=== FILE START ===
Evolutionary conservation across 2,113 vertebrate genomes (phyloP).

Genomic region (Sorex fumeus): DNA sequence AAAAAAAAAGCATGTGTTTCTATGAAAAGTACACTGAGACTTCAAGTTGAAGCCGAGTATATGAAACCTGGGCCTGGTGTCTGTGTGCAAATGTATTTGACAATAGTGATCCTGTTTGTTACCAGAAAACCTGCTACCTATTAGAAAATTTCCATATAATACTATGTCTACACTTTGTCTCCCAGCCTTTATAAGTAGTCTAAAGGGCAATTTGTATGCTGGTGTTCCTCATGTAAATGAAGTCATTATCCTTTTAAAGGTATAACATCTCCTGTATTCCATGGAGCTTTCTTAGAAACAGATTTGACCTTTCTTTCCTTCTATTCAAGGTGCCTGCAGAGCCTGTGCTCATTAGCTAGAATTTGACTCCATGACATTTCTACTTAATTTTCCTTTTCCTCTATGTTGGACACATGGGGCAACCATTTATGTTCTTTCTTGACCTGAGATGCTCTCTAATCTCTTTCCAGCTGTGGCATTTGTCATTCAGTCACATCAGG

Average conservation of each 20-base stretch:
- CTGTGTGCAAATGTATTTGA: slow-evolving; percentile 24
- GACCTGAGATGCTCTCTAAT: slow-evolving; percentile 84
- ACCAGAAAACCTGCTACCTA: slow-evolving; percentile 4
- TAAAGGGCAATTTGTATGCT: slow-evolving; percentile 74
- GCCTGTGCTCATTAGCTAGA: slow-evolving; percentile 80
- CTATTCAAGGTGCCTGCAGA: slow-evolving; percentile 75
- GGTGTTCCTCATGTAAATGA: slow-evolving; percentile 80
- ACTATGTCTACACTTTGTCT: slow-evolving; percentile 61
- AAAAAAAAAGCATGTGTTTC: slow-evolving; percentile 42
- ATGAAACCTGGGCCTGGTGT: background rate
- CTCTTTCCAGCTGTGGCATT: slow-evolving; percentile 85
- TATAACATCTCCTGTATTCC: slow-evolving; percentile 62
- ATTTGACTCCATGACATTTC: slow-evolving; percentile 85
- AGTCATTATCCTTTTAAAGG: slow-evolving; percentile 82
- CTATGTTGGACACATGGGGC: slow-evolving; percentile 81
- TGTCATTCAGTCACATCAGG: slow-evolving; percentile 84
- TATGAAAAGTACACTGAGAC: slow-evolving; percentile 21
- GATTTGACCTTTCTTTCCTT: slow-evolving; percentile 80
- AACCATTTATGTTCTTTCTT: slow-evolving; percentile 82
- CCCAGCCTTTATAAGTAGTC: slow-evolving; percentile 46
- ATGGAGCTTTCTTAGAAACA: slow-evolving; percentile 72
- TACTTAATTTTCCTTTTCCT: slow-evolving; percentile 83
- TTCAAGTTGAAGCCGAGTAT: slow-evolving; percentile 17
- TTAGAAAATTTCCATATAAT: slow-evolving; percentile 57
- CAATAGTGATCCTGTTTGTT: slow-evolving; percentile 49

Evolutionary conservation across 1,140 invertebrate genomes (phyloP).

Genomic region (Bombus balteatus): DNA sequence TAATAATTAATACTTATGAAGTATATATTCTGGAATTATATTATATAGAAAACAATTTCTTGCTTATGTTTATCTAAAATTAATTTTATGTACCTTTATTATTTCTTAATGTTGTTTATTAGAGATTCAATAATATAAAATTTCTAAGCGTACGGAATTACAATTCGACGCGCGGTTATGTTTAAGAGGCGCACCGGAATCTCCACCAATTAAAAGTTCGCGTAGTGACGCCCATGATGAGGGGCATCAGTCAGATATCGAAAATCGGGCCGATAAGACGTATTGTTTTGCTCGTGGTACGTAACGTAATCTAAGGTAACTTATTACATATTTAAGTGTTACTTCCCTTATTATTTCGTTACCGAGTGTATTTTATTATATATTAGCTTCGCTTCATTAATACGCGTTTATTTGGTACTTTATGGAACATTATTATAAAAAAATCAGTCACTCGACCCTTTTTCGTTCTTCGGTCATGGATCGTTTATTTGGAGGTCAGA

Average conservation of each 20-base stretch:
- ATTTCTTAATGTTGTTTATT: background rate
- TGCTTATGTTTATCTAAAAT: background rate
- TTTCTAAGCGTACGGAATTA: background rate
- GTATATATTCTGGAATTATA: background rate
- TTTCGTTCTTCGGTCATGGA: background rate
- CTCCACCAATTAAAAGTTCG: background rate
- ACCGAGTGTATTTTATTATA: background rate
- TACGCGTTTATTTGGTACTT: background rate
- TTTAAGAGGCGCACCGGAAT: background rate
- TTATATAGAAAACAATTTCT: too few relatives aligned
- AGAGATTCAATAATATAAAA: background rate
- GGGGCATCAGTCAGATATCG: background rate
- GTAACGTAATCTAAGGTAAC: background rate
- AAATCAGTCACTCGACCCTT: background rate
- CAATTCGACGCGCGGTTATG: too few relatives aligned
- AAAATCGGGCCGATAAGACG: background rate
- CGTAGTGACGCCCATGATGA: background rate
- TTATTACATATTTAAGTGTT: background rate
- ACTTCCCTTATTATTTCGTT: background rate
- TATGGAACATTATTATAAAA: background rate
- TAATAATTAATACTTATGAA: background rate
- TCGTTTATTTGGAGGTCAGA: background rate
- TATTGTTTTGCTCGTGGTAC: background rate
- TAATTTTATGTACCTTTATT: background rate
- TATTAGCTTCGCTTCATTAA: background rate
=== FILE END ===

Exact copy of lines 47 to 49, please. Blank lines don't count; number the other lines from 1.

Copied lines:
- AAAATCGGGCCGATAAGACG: background rate
- CGTAGTGACGCCCATGATGA: background rate
- TTATTACATATTTAAGTGTT: background rate